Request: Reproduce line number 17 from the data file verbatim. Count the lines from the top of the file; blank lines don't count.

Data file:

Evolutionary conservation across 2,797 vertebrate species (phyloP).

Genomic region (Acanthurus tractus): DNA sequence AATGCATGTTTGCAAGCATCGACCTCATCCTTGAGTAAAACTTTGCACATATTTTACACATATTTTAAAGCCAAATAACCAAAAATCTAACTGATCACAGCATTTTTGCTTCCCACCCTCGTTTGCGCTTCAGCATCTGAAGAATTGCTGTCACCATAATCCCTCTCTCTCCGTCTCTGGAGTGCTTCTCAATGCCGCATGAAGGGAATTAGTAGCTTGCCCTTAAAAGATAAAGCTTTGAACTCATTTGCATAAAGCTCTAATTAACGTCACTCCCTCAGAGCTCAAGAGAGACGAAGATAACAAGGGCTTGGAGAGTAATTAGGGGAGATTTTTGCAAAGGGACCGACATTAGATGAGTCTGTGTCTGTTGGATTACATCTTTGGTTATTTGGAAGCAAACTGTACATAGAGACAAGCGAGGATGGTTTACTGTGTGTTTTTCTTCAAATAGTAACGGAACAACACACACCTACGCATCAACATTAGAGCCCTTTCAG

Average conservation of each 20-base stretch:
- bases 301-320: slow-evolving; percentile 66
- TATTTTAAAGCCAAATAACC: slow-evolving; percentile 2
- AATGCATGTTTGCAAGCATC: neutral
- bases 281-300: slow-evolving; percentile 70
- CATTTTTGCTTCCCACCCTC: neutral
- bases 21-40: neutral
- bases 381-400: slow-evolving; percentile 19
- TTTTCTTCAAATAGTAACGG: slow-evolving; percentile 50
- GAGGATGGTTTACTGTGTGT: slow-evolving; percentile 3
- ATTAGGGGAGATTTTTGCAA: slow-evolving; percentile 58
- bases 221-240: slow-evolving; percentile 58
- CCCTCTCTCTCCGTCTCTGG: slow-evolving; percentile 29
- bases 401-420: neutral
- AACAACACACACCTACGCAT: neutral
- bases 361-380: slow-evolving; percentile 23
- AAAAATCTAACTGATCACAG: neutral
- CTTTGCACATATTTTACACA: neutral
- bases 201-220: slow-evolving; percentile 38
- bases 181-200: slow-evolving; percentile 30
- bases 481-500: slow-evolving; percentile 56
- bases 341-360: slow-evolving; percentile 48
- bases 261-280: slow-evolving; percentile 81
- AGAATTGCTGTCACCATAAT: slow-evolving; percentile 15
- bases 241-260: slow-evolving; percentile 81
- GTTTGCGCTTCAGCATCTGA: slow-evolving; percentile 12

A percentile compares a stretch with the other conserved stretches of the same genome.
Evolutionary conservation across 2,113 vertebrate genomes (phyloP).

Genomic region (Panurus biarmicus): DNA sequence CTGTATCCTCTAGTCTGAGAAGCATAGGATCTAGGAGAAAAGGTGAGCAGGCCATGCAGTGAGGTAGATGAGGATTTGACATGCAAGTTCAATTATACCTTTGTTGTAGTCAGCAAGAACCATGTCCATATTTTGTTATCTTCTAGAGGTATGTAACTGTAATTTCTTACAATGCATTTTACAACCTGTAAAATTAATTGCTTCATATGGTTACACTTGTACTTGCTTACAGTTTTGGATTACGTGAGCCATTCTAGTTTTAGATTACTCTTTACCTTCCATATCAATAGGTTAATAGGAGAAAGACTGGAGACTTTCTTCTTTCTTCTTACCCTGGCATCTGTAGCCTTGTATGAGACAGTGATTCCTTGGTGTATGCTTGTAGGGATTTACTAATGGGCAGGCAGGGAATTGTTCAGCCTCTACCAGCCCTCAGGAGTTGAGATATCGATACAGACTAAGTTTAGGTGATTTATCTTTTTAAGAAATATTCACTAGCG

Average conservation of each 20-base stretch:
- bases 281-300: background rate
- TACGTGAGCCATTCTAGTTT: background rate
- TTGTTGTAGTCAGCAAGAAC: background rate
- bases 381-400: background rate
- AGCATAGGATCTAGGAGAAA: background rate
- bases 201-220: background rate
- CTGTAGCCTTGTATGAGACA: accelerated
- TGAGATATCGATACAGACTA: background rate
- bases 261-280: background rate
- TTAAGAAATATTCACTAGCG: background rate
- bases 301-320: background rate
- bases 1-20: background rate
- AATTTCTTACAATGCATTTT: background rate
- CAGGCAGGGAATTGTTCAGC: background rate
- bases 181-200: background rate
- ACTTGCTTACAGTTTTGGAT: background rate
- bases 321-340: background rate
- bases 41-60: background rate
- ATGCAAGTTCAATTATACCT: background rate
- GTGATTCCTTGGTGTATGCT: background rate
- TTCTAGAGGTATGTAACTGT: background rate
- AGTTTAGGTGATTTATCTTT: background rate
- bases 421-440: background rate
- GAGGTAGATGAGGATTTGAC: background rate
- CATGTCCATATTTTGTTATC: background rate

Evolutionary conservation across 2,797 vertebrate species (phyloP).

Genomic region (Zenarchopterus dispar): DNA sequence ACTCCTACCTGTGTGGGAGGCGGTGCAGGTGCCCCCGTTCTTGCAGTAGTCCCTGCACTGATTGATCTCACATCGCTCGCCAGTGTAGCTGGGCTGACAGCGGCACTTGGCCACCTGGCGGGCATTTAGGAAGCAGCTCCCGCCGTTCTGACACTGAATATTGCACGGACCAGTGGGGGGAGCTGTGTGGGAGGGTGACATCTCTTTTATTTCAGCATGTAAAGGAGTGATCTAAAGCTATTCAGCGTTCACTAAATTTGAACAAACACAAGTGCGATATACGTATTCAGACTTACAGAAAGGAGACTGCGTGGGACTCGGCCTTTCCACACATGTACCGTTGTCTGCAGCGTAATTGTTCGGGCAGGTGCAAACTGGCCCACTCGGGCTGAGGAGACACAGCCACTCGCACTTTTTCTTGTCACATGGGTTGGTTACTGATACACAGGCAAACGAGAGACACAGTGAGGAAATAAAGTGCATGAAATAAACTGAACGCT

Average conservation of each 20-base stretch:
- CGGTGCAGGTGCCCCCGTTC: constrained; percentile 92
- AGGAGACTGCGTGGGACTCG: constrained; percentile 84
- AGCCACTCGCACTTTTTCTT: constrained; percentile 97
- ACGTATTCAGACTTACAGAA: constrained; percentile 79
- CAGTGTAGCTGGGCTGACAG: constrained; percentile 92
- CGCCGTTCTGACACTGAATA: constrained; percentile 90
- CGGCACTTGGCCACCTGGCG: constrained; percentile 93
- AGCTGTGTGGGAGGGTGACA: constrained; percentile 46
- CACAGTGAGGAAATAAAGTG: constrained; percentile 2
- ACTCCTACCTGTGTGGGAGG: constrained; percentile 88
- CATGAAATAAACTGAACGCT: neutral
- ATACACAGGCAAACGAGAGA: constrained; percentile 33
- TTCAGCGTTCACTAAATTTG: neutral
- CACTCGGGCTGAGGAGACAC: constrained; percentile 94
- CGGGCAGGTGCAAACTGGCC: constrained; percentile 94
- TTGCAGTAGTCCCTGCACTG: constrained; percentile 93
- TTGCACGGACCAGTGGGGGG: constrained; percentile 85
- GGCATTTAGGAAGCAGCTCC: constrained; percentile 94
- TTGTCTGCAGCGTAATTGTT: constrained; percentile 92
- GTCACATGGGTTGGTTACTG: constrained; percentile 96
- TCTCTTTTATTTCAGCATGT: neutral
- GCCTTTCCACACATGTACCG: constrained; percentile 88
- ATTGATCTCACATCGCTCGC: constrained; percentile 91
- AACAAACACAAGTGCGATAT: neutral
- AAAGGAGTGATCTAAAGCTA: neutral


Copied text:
- AACAACACACACCTACGCAT: neutral